Last week, cable television network HBO announced the launch of its “HBO Asian Pacific American Visionaries” contest, a short film competition aiming to showcase the work of up-and-coming Asian American and Pacific Islander (AAPI) directors.
Jackie Gagne, HBO’s vice president of multicultural marketing, told NBC News that the contest, the first of its kind for the network, hopes to offer a platform for stories from the AAPI community that aren’t often seen.
“I think we’re really looking for the submissions to provide a unique perspective on the APA experience in particular,” Gagne said. “I think that that’s what we’ll most be tuned into. Stories that convey what that experience is like, or what it means for the filmmakers.”
She added, however, that competitors shouldn’t feel limited to submitting only AAPI-specific stories.
“In our mind the short film initiative would provide opportunity to unsung talent,” she said. “Individuals out there who just may not have had the opportunity to have their stories told in this way. We can really showcase their work.”
The competition is held by HBO in partnership with the Los Angeles Asian American Pacific Film Festival and the Coalition of Asian Pacifics in Entertainment (CAPE). Gagne said that HBO had an existing relationship with the film festival, and that the network reached out to CAPE specifically to develop the contest.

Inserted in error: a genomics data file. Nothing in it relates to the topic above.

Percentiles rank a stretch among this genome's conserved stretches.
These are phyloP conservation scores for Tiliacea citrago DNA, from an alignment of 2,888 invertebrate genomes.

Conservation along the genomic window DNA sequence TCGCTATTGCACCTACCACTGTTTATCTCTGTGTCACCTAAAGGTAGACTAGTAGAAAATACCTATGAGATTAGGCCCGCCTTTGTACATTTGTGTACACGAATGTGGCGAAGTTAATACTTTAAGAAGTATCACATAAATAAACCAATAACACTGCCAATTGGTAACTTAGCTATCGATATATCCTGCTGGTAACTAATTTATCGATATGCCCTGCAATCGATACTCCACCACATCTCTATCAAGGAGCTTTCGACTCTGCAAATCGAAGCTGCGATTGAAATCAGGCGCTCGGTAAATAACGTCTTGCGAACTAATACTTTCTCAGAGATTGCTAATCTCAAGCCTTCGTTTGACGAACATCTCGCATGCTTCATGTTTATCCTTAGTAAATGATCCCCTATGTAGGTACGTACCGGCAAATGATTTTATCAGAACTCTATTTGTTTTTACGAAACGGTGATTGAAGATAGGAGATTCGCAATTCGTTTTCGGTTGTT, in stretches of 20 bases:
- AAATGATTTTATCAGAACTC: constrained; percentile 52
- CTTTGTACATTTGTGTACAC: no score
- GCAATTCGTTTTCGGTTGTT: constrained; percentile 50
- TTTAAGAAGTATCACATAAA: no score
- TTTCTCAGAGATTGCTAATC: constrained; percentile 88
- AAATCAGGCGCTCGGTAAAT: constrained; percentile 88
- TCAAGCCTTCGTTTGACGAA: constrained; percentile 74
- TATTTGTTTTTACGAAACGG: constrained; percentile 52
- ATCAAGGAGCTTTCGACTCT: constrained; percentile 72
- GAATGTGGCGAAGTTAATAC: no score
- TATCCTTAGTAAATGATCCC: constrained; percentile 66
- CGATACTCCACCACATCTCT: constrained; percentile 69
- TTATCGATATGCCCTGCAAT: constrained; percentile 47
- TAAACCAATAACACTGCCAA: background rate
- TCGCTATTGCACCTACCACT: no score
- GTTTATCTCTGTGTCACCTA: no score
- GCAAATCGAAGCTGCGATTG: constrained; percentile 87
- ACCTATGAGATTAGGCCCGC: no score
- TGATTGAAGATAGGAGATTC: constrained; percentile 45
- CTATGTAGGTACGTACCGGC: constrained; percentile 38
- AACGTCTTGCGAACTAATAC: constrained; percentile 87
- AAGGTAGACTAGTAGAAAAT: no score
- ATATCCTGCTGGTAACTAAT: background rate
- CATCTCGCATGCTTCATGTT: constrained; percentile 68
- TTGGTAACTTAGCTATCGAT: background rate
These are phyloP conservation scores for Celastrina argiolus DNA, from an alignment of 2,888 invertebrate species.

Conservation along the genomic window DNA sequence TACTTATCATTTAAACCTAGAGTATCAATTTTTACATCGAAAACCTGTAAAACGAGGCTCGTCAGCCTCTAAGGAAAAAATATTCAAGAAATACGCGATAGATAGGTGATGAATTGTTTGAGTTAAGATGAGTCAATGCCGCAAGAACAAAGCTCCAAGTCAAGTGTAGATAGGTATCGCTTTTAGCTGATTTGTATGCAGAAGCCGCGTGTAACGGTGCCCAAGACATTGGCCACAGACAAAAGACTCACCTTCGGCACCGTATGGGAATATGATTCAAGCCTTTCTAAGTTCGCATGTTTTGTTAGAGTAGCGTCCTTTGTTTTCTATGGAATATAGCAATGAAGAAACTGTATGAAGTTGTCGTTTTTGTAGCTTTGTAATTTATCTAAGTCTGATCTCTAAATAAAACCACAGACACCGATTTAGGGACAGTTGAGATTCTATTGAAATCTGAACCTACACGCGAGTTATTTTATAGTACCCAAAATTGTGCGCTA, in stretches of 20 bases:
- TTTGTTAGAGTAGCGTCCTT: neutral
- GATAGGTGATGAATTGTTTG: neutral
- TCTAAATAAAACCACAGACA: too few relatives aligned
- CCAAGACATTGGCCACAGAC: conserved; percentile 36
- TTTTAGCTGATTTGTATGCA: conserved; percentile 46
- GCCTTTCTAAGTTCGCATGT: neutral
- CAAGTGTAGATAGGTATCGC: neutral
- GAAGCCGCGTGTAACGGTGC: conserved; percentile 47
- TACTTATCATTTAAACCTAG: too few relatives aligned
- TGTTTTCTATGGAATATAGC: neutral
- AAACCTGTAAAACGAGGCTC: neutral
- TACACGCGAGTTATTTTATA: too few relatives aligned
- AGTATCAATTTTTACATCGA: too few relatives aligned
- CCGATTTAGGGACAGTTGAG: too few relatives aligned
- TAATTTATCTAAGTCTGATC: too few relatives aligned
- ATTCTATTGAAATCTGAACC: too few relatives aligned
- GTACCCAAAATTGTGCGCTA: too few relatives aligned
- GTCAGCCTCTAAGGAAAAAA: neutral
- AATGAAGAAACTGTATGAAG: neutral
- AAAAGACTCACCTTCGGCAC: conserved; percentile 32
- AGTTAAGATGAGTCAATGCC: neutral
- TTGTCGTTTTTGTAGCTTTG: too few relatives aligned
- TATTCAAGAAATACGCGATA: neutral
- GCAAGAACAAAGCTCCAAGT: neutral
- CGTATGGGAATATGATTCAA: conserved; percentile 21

“We thought that in doing this, it made sense for us to partner with organizations that have this legacy of promoting Asian Pacific American visionaries. Those two made a lot sense for us,” she said.
Winners of the competition will receive the opportunity to see their projects premiered on one or more of HBO’s distribution platforms (television, digital, on-demand, and/or social), as well as cash prizes of $1,000 to $5,000.
HBO, which featured “Silicon Valley” actor Jimmy O. Yang in its promotional video for the competition, is not new to AAPI talent. It recently finished showing the first season of summer drama “The Night Of,” which centers around a Pakistani-American family. “Fast and the Furious” director Justin Lin also directed a few episodes of the network’s “True Detective” in its second season.
Gagne noted that HBO’s commitment to diversity applies to company as well, saying that it has “a variety of programs that are really meant to provide access to allow us to make sure there is diversity from within.”
The intent of the competition, she said, is to encourage AAPI directors and filmmakers to continue telling their stories.
“We think the diversity of our storytellers is more important than ever,” Gagne said. “We thought that it really made sense to do this now, and to start a competition that will allow us to celebrate these experiences and the talent behind them.”